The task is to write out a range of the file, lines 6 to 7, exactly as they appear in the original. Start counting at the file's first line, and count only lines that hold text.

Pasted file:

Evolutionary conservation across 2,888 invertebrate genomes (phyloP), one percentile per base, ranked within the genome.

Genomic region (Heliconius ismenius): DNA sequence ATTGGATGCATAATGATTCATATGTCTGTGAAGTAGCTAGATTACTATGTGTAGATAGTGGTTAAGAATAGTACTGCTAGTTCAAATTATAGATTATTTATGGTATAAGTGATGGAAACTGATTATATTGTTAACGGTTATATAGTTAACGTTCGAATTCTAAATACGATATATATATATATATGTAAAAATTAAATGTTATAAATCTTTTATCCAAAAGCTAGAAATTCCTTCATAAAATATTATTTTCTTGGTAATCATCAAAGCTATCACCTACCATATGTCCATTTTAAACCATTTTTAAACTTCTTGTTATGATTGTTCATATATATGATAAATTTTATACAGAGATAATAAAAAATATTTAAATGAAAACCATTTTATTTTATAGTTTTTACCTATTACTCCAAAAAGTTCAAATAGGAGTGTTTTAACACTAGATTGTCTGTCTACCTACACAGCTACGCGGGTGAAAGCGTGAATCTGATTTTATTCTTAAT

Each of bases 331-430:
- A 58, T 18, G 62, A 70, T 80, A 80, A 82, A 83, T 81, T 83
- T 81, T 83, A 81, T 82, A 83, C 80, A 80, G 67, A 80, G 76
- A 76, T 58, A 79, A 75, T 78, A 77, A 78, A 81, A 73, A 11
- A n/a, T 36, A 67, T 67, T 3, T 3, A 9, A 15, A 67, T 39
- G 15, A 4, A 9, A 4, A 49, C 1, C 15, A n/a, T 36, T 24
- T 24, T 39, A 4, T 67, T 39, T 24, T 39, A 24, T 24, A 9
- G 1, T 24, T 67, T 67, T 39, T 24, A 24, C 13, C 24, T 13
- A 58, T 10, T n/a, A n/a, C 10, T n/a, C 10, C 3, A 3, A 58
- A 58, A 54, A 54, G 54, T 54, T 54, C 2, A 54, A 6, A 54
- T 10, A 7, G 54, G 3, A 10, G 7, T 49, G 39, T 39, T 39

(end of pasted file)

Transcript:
- A 76, T 58, A 79, A 75, T 78, A 77, A 78, A 81, A 73, A 11
- A n/a, T 36, A 67, T 67, T 3, T 3, A 9, A 15, A 67, T 39